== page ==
Madrid (AFP) - Spain crawled timidly out of a two-year recession in the third quarter of this year, official data showed Wednesday, but unemployment remained extremely high and weak consumption tempered the recovery.
Strengthening exports helped the Spanish economy, the eurozone's fourth-biggest, to grow 0.1 percent compared to output in the previous quarter despite weak internal demand, the National Statistics Institute said in a statement.
At eurozone level in general, analysts say that signs that countries which ran in to severe difficulties are showing some success in restructuring their economies and their trade balances are of critical importance to the recovery of the whole single currency area.
However, regarding Spain, economists warn of continuing challenges to recovery and expect unemployment to remain painfully high after five years of crisis that have thrown millions out of work and driven up poverty.
The unemployment rate was 25.98 percent, according to separate INE data released last week -- a slight decline from the previous quarter but still the second highest in the eurozone after Greece.
It was Spain's second recession in five years, sparked by the collapse of a building boom in 2008 which last year made the country a focus of concern for the stability of the whole eurozone.
Wednesday's growth figures -- preliminary data from the institute which are due to be confirmed on November 28 -- confirmed last week's estimate from Spain's central bank.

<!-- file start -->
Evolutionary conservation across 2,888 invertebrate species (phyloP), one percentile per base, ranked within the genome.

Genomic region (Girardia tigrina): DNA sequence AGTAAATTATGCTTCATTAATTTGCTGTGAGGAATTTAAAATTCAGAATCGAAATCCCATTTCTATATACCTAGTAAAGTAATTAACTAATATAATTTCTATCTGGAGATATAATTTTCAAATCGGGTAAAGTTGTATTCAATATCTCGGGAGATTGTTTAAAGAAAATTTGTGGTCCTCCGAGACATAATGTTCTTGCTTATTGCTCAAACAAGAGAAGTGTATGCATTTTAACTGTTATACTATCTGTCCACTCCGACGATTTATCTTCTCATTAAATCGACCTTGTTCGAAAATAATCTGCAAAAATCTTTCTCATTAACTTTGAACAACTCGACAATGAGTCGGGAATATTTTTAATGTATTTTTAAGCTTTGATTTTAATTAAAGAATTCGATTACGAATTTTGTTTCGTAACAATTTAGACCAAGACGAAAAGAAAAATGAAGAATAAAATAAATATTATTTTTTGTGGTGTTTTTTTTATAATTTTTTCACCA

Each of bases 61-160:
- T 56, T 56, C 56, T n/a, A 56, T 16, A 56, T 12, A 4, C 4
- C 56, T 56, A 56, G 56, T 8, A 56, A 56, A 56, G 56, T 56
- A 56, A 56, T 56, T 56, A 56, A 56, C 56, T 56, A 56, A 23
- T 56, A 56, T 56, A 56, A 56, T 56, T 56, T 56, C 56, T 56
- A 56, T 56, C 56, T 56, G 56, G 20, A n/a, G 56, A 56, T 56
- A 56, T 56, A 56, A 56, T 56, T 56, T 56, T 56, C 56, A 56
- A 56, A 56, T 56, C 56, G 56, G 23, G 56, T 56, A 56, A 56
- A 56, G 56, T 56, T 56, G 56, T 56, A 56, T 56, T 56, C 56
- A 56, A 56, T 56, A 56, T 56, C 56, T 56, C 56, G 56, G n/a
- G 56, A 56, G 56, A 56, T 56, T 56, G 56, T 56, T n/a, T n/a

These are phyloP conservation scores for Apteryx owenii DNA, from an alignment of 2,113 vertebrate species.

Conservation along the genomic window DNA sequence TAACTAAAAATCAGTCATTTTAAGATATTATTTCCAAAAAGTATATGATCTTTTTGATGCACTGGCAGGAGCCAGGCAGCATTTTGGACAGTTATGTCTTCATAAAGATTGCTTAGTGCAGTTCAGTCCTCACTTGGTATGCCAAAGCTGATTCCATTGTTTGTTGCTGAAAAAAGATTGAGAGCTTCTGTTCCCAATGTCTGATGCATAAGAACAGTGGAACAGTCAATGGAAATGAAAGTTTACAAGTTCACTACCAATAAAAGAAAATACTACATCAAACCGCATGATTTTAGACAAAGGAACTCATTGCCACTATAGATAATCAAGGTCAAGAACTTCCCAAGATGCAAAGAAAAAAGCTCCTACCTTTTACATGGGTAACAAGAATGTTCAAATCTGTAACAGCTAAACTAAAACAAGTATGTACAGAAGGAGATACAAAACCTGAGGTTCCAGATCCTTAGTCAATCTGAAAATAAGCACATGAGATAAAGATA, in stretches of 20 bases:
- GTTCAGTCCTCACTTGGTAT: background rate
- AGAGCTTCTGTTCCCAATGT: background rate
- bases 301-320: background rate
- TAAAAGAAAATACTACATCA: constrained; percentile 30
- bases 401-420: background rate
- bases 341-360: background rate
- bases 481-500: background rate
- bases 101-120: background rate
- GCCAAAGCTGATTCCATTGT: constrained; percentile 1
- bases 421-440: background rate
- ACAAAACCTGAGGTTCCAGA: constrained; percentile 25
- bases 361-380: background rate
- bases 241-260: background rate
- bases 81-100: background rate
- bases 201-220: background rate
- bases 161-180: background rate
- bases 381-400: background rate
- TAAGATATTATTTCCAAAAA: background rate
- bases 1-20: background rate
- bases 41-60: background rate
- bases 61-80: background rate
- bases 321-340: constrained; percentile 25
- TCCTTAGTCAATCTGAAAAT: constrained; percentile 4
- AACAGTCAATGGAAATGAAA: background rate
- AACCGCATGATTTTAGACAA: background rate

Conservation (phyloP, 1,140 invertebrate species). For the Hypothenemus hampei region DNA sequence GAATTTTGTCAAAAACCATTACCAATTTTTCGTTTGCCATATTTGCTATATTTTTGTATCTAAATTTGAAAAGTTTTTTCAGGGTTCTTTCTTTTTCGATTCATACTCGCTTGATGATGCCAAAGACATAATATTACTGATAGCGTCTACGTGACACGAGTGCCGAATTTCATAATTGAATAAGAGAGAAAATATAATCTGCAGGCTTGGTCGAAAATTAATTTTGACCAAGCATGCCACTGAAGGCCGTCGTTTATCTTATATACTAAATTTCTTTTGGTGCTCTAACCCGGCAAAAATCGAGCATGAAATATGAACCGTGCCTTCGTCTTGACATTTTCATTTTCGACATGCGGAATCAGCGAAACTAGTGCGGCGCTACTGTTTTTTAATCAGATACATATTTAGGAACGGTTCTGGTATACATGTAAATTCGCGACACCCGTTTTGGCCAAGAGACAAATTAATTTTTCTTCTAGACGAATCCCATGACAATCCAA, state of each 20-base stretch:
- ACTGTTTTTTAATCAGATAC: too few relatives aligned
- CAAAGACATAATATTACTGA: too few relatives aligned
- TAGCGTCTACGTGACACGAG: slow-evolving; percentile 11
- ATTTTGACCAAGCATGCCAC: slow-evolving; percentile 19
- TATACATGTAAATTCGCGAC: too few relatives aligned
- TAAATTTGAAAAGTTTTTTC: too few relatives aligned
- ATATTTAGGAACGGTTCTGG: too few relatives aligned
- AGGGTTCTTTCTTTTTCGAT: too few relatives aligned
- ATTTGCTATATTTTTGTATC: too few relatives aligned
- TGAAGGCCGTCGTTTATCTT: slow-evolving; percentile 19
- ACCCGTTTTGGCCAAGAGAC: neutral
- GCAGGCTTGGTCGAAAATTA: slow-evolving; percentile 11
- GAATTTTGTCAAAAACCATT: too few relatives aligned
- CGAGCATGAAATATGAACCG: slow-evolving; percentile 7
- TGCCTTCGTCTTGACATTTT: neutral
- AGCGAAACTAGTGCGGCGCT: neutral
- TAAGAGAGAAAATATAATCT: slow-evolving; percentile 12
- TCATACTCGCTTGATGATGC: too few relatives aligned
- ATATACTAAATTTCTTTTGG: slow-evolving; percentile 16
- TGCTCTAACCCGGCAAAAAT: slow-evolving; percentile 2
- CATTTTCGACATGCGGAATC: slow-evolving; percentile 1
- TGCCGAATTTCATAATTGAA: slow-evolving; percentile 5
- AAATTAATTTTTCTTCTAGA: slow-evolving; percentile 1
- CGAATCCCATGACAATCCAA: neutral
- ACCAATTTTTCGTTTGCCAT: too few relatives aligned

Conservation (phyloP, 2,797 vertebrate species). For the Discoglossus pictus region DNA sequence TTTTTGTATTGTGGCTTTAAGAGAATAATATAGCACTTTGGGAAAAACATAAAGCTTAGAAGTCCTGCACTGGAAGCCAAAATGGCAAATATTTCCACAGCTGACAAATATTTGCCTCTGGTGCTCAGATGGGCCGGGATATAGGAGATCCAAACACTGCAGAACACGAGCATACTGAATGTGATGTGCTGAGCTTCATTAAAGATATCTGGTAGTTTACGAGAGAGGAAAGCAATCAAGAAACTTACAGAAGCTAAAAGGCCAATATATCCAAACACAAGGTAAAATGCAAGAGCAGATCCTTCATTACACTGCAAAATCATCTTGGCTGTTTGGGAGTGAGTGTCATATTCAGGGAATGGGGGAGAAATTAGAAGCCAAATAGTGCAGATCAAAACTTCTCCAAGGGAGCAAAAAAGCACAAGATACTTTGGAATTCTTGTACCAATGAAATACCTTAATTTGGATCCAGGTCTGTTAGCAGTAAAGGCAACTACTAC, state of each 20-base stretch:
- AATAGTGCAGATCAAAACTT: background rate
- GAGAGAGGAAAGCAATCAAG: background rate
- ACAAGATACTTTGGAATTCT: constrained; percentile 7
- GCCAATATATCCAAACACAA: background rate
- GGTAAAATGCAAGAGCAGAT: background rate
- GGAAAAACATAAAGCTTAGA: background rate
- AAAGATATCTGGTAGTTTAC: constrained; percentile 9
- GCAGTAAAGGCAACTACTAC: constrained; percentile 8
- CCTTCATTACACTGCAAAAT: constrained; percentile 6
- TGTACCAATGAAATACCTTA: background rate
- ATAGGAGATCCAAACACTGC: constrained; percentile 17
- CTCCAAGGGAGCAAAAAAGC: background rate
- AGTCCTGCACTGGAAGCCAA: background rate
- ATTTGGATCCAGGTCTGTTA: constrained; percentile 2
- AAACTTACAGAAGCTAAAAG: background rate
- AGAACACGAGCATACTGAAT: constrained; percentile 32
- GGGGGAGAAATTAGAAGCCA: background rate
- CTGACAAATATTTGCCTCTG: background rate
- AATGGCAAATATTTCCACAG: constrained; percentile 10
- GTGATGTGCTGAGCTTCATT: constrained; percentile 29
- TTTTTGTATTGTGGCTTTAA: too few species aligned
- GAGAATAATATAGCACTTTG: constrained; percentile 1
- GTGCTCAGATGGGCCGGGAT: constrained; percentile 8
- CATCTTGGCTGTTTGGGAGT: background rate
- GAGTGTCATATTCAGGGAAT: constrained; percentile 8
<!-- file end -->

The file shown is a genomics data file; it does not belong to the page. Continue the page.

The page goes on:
The Spanish government expects an overall contraction of 1.3 percent for 2013 -- slightly better than the 1.6 percent in 2012 -- before a return to timid growth of 0.7 percent in 2014.
"The worst has passed," Rafael Pampillon, an analyst from Spain's IE Business School, told AFP.
He said the data provided a "very solid basis" for recovery, with exports fuelled by an economy that is "more competitive than before the crisis" due to hiring-and-firing reforms that have lowered labour costs.
Consumer price inflation in Spain slowed in October to 0.1 percent compared to a year earlier, according to other preliminary data from the statistics institute, harmonised with EU estimates.
Inflation has been easing in Spain since peaking a year ago, in line with a general easing in the eurozone.
By another measure, the non-harmonised inflation figure that serves as a benchmark in Spain, inflation was negative for the first time for four years, at minus 0.1 percent.
Analysts from Spanish group Renta 4 said in a note that this easing of inflation was a "sign of the weakness" of the recovery.
While Spain's labour reforms, which sparked angry street protests last year, may have spurred productivity, lower salaries and high unemployment are dampening domestic consumption, in turn tempering growth, analysts warned.
Despite an encouraging outlook for exports, "falling wages, weak employment growth at best and the poor state of households? finances suggest that a recovery in household spending could be some way off," wrote Ben May, an analyst at the consultancy Capital Economics.
"Tight credit conditions are likely to hold back investment too."
Spain has pushed through painful spending cuts to bring down its soaring public deficit under pressure from the European Union, aiming to save 150 billion euros ($206 billion) between 2012 and 2014.
It resisted pressure last year to seek a full bailout from its neighbours but accepted 41.3 billion euros in eurozone rescue loans for its banks.
The International Monetary Fund has warned Spain's unemployment rate will stay above 25 percent until 2018."We are coming out of the crisis on a strong basis but employment will be a long-term problem," said Pampillon.